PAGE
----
Screen time
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Screen time has little impact on adolescent mental health

Researchers from the University of Oxford have recently noted that there isn’t solid evidence to conclude that the use of technology affects the well-being of individuals. The authors stated in their findings, published in Nature Human Behaviour, that “Substantial disagreements within the literature, the extent to which children’s screen-time may actually be impacting their psychological well-being remains unclear.”

Oxford University scientists Andrew K. Pryzybylski and Amy Orben examined data from over 300,000 adolescents and parents in the UK and USA. The data, collected between 2006 and 2016, was obtained from three large-scale studies – two US surveys (Monitoring the Future and Youth Risks and Behaviour Studies) and the UK’s Millennium Cohort Study.

Oxford University scientists Andrew K. Pryzybylski and Amy Orben examined data from over 300,000 adolescents and parents in the UK and USA

Using a technique called specification curve analysis, the Oxford academics were able to determine the reason that no firm scientific consensus on screen use and mental health existed. Previous researchers who had looked at the issue had allowed their own biases to drive their findings. “Of the three data sets we analysed for this study, we found over 600 million possible ways to analyse the data. We calculated a large sample of these and found that – if you wanted – you could come up with a large range of positive or negative associations between technology and wellbeing, or no effect at all” said Orben. In order to remove bias and examine practical significance – as opposed to just looking at statistical significance – the researchers used information from other questions in the same dataset and could therefore successfully put the statistical findings on screen use in context.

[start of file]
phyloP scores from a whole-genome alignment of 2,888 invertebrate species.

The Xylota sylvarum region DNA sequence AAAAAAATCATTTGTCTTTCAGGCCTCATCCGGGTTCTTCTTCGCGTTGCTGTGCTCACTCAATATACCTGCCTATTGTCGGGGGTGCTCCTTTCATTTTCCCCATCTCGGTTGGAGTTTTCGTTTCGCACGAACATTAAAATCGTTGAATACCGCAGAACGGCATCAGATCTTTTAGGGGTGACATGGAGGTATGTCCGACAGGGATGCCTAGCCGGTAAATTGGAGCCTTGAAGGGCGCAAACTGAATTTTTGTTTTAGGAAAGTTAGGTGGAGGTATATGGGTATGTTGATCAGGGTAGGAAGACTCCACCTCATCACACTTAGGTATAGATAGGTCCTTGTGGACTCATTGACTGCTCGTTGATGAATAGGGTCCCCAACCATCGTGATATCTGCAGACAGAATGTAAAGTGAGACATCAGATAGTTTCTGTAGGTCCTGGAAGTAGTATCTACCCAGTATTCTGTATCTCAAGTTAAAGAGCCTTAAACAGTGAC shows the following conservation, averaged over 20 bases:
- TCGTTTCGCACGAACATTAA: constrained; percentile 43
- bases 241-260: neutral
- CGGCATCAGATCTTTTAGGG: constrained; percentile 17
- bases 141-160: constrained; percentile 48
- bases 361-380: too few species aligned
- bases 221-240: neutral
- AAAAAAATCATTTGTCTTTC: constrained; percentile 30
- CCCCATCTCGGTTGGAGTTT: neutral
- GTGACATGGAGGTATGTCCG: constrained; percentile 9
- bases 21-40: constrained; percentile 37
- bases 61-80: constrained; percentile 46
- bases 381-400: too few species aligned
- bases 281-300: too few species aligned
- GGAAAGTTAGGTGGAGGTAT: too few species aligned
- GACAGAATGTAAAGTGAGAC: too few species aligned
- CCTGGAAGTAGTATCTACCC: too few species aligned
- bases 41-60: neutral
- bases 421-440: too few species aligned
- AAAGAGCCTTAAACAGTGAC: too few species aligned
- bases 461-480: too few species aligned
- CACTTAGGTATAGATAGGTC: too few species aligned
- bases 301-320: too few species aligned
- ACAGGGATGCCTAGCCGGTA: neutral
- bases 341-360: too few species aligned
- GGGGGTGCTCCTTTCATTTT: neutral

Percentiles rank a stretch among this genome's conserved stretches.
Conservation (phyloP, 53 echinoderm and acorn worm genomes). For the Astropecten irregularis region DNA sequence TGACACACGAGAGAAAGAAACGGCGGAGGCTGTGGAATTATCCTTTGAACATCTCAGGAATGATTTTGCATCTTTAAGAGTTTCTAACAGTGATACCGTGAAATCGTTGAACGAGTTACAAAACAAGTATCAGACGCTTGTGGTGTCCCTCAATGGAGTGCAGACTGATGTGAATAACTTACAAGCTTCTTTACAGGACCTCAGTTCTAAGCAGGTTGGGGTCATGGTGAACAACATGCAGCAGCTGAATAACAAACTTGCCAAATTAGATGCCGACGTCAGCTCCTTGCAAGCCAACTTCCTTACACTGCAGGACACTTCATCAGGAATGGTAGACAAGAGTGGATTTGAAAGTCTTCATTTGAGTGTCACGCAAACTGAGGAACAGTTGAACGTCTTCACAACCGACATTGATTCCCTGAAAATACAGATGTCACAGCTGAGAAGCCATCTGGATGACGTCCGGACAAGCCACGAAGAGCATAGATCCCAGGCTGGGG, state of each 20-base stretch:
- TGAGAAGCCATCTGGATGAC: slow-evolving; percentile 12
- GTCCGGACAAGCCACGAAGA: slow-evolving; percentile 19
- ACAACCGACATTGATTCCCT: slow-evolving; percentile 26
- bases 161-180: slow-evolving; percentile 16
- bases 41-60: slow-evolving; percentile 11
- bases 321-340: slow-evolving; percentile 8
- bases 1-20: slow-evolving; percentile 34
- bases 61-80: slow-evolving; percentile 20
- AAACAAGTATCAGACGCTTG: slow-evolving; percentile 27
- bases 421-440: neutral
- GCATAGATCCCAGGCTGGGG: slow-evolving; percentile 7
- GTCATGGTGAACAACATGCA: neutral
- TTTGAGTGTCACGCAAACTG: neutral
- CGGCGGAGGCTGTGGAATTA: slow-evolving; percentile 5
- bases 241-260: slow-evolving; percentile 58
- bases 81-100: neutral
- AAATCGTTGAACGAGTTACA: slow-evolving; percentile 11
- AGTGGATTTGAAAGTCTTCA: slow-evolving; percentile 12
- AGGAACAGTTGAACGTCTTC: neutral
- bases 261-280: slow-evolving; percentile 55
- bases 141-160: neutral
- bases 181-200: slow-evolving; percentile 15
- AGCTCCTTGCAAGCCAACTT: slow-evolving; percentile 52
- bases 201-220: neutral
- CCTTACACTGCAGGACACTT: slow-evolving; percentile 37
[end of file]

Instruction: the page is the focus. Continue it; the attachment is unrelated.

The team showed that only 0.4% of adolescent wellbeing could be associated with technology use. Professor Pryzybylski, director of research at the Oxford Internet Institute, stated “Our findings demonstrate that screen use itself has at most a tiny association with youth mental health.” Thus, the main conclusion of the Oxford study is that the time spent by teenagers on smartphones and tablets doesn’t have a significant impact on their mental health.

The team showed that only 0.4% of adolescent wellbeing could be associated with technology use

The general public perception, Pryzybylski said, was due to the existence of a lot of misinformation and badly explained research concerning children’s technology use, thus leading parents and policymakers to assume the worst. Similarly, Orben said that researchers allowed their biases to cloud their findings and judgement – therefore leading to the general preconception of well-being and technology.

In related research conducted earlier this month, the Royal College of Paediatrics and Child Health (RCPCH) found evidence of increased screen time “displacing positive behaviours” such as socialising, exercising, and good sleep. However, the organisation concluded that there was not sufficient evidence to confirm that screen time directly had an impact on mental health.

The Royal College of Paediatrics and Child Health (RCPCH) found evidence of increased screen time “displacing positive behaviours” such as socialising, exercising, and good sleep

Due to the lack of solid evidence that screen use affects mental health, the researchers have suggested that policymakers shouldn’t put forward formal proposals concerning technology and teenagers.

Dr Ben Carter, from the Institute of Psychiatry, Psychology and Neuroscience, stated that, although the paper was “interesting”, some of the data the study used was from as far back as 2007 and did not even feature social media. In Carter’s view, “this makes it hard to relate these findings to adolescents in 2019.”

Dr Ben Carter, from the Institute of Psychiatry, Psychology and Neuroscience, stated that, although the paper was “interesting”, some of the data the study used was from as far back as 2007 and did not even feature social media

Personally, I agree with the researchers’ findings that screen time doesn’t have a major mental health impact on individuals. Mostly, it is the type of content – be it social media feeds or getting misinformed through fake news – which can affect one’s thinking and perception.

 

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